A discredited stem cell technique, long in its death throes, has finally been laid to rest. And just to be sure it will never discomfort us with any zombie-like stirrings, a group of scientists representing seven international laboratories and led by researchers at Harvard Medical School and Boston Children's Hospital has published a collection of papers that may constitute the last word on stimulus-triggered acquisition of pluripotency (STAP).
These papers, which appeared September 23 and 24 in Nature, were accompanied by an editorial seconding the idea that STAP, already in the grave, needed to have the dirt above it tramped down. The editorial acknowledged that the original STAP papers, which appeared in early 2014 and purported to have shown that acid baths and other stresses could drive cells to novel pluripotent states, have already been retracted. Nonetheless, the Nature editorial observed that the wording of the STAP retraction notices had left open the possibility that the phenomenon was genuine. The retraction, in fact, read as follows: “Multiple errors impair the credibility of the study as a whole and we are unable to say without doubt whether the STAP-SC phenomenon is real.”
Intent on setting the scientific record straight, Nature has posted two Brief Communications about the STAP retraction (“Failure to replicate the STAP cell phenomenon”; “STAP cells are derived from ES cells”) and a Review about confirming cell provenance (“Hallmarks of pluripotency”). The Brief Communications, asserted Nature, “clearly establish” that the STAP stem cell phenomenon is not real. The Review, Nature added, is intended to “offer guidance from the community to help researchers, editors, and reviewers to decide how best to evaluate future claims as well as how to view those already published in the scientific literature.”
In the investigations described by the Brief Communications, earnest attempts to replicate STAP failed. These attempts included experiments conducted in the lab where STAP was first developed, as well as analyses of publicly available genomic sequence data with newly developed bioinformatics algorithms.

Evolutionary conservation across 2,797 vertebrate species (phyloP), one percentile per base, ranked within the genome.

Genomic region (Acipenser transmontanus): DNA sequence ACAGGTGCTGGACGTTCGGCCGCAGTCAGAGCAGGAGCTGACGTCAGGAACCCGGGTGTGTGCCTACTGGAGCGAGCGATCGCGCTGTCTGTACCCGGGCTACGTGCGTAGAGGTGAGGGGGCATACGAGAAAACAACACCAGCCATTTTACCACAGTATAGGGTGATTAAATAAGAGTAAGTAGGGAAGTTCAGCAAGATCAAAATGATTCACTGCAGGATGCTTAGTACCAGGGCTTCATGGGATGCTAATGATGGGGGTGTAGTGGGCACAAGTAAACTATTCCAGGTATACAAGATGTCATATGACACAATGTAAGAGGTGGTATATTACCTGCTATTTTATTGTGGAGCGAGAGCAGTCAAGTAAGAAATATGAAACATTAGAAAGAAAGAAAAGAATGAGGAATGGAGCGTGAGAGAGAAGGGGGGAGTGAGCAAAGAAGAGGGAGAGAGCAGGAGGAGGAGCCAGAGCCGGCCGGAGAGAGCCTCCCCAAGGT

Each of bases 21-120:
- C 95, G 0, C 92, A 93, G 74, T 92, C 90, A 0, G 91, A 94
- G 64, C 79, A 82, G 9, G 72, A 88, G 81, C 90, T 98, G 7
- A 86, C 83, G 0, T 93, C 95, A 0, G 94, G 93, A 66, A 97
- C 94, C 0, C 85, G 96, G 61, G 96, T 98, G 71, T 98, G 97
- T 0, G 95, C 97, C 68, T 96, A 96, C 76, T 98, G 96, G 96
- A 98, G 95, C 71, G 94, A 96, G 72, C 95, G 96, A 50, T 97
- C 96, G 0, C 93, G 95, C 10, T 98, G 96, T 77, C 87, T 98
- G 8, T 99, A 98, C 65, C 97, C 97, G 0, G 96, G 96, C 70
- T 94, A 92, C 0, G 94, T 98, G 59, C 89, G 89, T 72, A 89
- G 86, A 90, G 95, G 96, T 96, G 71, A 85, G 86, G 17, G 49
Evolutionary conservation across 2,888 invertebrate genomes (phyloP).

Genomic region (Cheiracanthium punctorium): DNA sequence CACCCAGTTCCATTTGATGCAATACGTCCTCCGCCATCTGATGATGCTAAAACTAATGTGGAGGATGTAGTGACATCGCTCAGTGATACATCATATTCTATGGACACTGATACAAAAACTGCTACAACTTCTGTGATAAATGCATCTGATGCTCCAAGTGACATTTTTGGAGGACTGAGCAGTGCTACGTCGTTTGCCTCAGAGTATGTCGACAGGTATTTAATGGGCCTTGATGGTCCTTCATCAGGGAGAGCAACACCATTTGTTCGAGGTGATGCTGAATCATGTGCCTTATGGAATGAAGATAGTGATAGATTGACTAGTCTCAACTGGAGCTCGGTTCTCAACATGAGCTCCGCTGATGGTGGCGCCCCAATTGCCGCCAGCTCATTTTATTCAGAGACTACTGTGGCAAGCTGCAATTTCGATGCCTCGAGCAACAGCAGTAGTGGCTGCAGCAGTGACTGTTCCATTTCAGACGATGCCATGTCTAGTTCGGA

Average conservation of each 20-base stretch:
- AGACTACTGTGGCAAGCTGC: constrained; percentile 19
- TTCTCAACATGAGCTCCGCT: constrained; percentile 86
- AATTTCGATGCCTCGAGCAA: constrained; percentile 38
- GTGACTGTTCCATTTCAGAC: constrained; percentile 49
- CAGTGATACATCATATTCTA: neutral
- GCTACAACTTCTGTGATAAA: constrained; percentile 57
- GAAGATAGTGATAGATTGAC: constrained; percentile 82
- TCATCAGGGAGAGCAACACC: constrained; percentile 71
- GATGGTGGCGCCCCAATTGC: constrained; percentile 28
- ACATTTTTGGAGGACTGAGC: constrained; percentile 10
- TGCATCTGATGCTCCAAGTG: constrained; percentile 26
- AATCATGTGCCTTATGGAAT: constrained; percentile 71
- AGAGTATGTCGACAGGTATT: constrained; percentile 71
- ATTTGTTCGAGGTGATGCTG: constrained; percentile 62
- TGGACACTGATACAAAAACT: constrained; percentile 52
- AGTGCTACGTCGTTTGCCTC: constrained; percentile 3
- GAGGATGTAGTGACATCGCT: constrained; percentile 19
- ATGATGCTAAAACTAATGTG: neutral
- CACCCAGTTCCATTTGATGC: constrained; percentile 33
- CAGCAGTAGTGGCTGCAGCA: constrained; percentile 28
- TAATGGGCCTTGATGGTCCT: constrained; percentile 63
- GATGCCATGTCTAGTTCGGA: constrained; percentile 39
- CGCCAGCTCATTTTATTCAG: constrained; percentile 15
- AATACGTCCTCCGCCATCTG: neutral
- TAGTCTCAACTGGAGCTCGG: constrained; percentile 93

“Neonatal cells treated with two STAP protocols exhibited artefactual autofluoresence rather than bona fide reactivation of an Oct4 and green fluorescent protein transgene reporter, did not reactivate pluripotency markers toward embryonic stem (ES)-cell-like levels, and failed to generate teratomas or chimaerize blastocysts,” indicated the “Failure to Replicate” paper. “Re-analysis of the original RNA sequencing and chromatin immunoprecipitation sequencing data identified discrepancies in the sex and genetic composition of parental donor cells and converted stem cells, and revealed a STAP-derived cell line to be a mixture containing trophoblast stem cells.”
The “STAP cells are derived from ES cells” paper included data that had been presented to an external investigative committee convened by RIKEN, the institute from which the original STAP papers emerged. “We report the results of a whole-genome sequencing investigation of STAP-related samples kept mainly at the RIKEN Center for Developmental Biology,” the article stated. “We show that all purported STAP stem-cell lines were contaminated with ES cells, and that chimeric mice and teratomas supposedly derived from STAP cells instead show ES cell contribution.”
And so the STAP story—which started with too-good-to-be-true findings and nagging doubts, proceeded to investigations and findings of scientific misconduct, and culminated in retractions and even the reorganization of a RIKEN institute—may finally be nearing its epilogue. For this part of the story, we turn to the Review article, which described functional and molecular hallmarks of pluripotent stem cells, proposed a checklist for their evaluation, and illustrated how forensic genomics can validate their provenance.
“For lasting scientific impact, claims of reprogramming and altered states of pluripotency should be broadly applicable to more than one experimental model and be independently replicated by multiple laboratories,” the Review concluded. “Before publication, we encourage that researchers claiming landmark reprogramming advances first demonstrate replication by independent laboratories and incorporate forensic genomic analyses to confirm appropriate cell provenance. Science is ultimately a self-correcting process where the scientific community plays a crucial and collective role.”